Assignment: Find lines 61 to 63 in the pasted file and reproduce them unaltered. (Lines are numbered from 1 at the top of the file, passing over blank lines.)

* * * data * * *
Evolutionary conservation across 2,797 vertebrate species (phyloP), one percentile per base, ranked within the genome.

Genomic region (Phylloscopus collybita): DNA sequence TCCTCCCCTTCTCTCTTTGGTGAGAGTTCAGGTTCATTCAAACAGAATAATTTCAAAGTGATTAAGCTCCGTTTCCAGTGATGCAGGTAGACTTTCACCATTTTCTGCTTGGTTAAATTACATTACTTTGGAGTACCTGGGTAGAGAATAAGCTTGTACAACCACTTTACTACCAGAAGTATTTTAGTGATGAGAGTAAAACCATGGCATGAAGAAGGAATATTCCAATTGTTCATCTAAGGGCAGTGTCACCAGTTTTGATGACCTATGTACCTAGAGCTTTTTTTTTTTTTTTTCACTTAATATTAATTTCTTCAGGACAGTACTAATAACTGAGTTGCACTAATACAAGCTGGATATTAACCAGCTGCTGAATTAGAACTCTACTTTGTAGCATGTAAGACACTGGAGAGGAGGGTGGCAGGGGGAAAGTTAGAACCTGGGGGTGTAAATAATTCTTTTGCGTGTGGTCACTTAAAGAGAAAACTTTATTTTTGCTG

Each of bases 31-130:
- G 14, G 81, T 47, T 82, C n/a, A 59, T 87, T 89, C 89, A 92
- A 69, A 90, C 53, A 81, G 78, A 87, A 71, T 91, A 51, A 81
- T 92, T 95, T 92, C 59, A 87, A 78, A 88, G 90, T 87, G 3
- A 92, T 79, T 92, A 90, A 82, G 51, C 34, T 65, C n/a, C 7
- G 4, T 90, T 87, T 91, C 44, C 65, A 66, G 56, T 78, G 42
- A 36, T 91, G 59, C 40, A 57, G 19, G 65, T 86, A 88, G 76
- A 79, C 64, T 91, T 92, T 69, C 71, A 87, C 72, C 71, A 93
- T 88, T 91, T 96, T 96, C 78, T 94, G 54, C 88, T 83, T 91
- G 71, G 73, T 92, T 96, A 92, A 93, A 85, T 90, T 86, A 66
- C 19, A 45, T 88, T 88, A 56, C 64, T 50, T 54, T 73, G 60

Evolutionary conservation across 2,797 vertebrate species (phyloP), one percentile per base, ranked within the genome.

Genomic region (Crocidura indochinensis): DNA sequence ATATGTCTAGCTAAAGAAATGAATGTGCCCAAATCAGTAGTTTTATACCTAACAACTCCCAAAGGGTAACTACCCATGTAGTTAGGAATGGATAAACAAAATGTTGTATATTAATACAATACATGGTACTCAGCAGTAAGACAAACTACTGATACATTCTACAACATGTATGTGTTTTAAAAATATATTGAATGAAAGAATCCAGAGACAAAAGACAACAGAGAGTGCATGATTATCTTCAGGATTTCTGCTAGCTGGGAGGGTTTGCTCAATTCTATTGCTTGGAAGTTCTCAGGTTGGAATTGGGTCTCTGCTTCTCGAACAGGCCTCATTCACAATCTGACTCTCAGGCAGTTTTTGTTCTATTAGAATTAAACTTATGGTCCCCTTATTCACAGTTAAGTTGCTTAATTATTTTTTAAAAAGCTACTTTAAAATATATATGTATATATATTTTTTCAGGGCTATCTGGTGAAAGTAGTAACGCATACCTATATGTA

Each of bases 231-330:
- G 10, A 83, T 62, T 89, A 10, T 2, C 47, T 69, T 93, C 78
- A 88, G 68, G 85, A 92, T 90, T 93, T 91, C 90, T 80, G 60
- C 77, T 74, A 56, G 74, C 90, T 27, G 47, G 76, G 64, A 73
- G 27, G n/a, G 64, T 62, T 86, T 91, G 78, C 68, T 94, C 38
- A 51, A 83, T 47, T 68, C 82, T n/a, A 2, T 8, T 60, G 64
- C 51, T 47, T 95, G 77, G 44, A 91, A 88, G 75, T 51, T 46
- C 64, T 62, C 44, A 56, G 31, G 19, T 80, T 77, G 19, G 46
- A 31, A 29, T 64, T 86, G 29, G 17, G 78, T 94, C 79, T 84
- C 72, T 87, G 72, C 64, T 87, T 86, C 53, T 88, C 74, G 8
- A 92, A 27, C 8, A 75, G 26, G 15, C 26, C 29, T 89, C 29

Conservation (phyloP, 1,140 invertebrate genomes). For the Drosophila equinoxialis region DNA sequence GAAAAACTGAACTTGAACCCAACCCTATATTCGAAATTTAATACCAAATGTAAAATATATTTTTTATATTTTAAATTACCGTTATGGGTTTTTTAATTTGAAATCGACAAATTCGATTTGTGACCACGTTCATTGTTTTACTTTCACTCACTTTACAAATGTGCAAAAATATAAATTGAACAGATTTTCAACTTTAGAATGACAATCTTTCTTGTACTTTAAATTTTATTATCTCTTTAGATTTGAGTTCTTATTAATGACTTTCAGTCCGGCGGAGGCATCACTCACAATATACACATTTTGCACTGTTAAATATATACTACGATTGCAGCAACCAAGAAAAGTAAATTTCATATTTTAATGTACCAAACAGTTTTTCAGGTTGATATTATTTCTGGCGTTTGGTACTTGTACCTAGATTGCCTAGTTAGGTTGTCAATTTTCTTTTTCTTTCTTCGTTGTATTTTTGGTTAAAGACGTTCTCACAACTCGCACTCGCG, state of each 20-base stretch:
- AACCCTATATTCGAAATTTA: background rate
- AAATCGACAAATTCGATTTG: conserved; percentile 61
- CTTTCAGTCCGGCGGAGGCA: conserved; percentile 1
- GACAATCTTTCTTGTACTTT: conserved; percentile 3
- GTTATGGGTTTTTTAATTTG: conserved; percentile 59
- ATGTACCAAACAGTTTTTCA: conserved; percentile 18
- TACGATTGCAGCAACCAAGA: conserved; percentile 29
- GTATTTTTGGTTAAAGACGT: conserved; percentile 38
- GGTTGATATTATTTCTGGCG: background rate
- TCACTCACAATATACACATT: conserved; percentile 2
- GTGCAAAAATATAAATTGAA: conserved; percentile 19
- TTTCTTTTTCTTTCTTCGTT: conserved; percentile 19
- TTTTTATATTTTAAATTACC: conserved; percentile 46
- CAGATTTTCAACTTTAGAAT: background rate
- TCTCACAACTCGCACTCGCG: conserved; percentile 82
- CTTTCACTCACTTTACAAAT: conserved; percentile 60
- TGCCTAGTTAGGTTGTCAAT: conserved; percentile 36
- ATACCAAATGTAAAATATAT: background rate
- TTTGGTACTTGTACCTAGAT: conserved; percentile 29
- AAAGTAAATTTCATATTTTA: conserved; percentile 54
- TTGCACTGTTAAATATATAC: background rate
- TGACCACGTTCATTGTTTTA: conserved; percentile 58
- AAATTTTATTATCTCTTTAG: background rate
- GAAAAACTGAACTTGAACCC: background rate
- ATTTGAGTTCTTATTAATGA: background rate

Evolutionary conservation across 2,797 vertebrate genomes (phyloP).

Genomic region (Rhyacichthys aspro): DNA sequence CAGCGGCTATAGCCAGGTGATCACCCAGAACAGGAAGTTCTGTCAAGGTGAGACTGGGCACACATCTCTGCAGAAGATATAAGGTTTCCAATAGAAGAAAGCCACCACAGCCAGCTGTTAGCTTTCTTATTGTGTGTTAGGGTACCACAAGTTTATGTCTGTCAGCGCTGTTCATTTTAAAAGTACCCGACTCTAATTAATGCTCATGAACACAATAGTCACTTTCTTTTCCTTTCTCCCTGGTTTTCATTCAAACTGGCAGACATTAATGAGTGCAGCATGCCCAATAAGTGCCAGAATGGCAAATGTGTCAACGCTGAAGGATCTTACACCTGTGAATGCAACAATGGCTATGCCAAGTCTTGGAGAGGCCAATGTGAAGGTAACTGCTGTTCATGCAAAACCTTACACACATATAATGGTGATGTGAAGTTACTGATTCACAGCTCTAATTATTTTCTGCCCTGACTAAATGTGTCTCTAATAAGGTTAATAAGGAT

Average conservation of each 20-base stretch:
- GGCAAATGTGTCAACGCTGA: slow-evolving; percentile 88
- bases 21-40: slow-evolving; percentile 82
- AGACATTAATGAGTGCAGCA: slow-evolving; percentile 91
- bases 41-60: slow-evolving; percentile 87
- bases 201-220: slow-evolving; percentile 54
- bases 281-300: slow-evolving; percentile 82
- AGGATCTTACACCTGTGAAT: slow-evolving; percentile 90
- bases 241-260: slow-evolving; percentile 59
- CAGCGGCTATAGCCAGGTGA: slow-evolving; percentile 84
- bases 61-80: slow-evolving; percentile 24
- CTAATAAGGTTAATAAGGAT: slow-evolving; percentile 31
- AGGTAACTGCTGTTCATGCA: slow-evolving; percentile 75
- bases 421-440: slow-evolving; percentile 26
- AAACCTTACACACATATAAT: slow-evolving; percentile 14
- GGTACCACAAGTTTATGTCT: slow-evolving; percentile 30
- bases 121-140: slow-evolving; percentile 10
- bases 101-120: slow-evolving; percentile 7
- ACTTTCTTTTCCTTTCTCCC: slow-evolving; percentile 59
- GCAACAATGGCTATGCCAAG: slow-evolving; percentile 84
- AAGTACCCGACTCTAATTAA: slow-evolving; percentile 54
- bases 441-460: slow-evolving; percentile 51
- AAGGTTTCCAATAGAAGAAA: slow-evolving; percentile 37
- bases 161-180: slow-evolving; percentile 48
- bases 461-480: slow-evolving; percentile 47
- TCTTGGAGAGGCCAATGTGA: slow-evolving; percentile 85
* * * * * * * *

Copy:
- bases 281-300: slow-evolving; percentile 82
- AGGATCTTACACCTGTGAAT: slow-evolving; percentile 90
- bases 241-260: slow-evolving; percentile 59